Dean Hartgraves readied to join them.
He readied to join them for the first time - after playing eight full seasons in the minors to get there.
"It just blew me away because I never expected it," Hartgraves told The Tucson Citizen that April. "As long as I have played, there were times when you begin to lose hope that you can play (in the majors). I've played a long time, and this is a dream come true."
Hartgraves went on to play much of that year with the big club in Houston, 40 outings. He also played in parts of two more, getting time with the Braves and the Giants. In all, he'd get into 84 big league games, turning in a big league ERA of 4.41.
Hartgraves' long path to the majors began in 1987, taken by the Astros in the 20th round of the draft out of the College of the Siskiyous in California.
Hartgraves started with the Astros at short-season Auburn. He moved to single-A Asheville for 1988, getting into 34 games, starting 13. In one of those starts, he threw a no-hitter.
"I've never thrown a no-hitter in my life. Not in Little League, Babe Ruth, or high school," Hartgraves told The Asheville Citizen-Times after the feat. "This is just an incredible feeling."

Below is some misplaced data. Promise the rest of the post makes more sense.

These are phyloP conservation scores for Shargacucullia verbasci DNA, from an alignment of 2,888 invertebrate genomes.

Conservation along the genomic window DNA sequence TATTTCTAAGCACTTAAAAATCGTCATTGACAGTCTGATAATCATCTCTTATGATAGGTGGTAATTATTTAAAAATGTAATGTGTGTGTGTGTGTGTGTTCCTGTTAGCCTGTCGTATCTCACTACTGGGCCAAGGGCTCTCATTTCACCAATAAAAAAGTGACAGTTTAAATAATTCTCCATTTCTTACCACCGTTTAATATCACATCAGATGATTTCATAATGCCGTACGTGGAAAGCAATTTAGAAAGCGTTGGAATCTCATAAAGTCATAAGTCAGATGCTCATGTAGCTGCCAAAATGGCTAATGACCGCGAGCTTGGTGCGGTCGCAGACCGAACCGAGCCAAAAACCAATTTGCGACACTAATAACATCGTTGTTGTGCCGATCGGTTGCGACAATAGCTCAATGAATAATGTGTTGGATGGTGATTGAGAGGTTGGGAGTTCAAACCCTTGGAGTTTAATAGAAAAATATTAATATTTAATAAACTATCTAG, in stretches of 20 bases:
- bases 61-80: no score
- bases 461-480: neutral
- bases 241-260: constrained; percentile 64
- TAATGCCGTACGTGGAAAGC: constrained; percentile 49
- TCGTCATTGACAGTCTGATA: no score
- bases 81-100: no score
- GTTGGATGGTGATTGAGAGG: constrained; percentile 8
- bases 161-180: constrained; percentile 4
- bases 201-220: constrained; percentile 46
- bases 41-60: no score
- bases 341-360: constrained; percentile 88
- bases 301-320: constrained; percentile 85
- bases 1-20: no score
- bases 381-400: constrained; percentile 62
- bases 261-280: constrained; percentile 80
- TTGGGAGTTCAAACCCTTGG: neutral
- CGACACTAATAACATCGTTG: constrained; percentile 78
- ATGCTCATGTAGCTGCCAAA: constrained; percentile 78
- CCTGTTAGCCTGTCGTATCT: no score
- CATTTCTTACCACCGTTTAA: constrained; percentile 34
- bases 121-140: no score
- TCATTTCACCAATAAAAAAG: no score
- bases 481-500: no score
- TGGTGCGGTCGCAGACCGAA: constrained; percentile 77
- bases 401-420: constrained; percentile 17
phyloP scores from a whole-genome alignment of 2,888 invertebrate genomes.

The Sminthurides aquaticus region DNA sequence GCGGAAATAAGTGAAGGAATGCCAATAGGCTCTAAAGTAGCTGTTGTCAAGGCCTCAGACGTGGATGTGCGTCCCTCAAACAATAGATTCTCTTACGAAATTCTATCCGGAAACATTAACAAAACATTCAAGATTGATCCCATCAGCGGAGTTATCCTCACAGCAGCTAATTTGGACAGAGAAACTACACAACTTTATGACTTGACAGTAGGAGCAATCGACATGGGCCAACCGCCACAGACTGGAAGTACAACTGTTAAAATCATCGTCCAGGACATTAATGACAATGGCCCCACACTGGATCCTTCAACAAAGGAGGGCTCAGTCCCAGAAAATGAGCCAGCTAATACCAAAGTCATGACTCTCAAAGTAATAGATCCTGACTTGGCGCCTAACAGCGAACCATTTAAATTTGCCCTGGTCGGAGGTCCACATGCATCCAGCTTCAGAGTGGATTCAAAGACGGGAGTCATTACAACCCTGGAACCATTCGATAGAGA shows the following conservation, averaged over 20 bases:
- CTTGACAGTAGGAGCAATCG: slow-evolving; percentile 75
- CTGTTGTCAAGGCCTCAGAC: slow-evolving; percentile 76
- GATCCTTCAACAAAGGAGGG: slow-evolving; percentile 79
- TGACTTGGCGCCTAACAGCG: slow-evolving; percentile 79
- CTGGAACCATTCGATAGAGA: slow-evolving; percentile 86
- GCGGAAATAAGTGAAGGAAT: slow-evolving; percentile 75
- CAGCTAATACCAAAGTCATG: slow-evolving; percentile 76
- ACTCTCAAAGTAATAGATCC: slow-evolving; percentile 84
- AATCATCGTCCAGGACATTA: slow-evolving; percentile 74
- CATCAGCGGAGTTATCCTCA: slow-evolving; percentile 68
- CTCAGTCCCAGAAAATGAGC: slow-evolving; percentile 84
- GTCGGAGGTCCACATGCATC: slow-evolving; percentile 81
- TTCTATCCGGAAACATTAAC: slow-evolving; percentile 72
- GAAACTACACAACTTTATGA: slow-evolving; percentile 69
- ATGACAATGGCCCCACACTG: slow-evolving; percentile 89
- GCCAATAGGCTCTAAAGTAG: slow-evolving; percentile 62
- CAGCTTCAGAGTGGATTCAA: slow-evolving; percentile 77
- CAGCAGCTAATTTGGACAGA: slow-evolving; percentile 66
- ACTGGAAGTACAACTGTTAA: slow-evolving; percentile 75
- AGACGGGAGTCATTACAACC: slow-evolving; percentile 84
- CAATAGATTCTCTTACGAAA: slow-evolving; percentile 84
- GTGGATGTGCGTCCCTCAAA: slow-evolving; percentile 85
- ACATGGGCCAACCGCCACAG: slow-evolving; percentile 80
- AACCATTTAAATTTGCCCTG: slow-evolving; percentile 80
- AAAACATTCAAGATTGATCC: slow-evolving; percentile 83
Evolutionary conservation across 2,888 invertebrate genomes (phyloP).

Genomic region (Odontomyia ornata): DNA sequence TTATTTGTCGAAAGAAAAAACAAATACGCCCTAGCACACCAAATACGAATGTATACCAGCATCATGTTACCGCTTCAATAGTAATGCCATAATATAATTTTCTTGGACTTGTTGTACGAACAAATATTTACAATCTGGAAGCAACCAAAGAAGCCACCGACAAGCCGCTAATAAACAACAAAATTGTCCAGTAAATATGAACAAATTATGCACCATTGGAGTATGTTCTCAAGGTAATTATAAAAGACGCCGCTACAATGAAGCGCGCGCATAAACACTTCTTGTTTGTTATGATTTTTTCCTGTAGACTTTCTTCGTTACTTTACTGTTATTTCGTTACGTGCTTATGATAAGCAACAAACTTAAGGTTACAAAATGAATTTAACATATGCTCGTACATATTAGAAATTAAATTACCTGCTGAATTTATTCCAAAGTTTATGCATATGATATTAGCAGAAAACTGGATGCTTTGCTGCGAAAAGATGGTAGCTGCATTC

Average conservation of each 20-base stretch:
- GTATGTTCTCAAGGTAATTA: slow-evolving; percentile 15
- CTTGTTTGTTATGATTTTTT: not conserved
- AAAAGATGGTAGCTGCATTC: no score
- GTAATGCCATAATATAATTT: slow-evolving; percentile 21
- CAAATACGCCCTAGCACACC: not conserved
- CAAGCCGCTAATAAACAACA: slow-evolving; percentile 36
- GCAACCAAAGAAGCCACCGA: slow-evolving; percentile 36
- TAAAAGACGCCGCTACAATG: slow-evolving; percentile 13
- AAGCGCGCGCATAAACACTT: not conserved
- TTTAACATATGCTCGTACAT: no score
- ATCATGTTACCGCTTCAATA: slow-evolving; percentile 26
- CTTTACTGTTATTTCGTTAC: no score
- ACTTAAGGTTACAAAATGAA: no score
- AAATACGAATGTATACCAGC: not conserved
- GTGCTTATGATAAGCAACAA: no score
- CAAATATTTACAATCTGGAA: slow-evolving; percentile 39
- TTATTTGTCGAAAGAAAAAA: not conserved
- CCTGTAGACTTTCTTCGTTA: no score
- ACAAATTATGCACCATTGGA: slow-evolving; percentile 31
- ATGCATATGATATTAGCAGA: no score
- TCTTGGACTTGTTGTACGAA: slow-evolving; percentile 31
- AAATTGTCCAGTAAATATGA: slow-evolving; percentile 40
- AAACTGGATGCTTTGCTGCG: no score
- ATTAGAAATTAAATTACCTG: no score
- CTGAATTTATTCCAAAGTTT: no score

Hartgraves made AA Columbus in 1990, then AAA Tucson for the first time in 1991. His 1991 campaign was the first of six seasons where he'd see time in Arizona.
He started that 1995 campaign at Tucson. He then got his call to Houston. Hartgraves pitched in 40 games for the Astros in relief that year, turning in a 3.22 ERA. That July, future Hall of Famer Tony Gwynn got the best of Hartgraves, hitting an inside pitch for an RBI single.
Hartgraves returned for 19 more outings with the Astros in 1996 before being taken off waivers by the Braves in July. He then got into 20 more games. Overall, he posted a 4.78 ERA.
After playing 1997 back at AAA, Hartgraves returned for a final look at the bigs with the Giants in 1998. He got into five games that year. He gave up six earned in 5.2 innings.
Hartgraves played part of one more season as a pro, signing on with Chiba Lotte in Japan. He got into 3 games, starting two, ending his career.
In April 1996, The Citizen asked Hartgraves about his first season in the bigs. He repeated that it was a dream come true.
"It finally paid off," Hartgraves told The Citizen. "It was even sweeter for me being a fringe player and not a prospect expected to make it."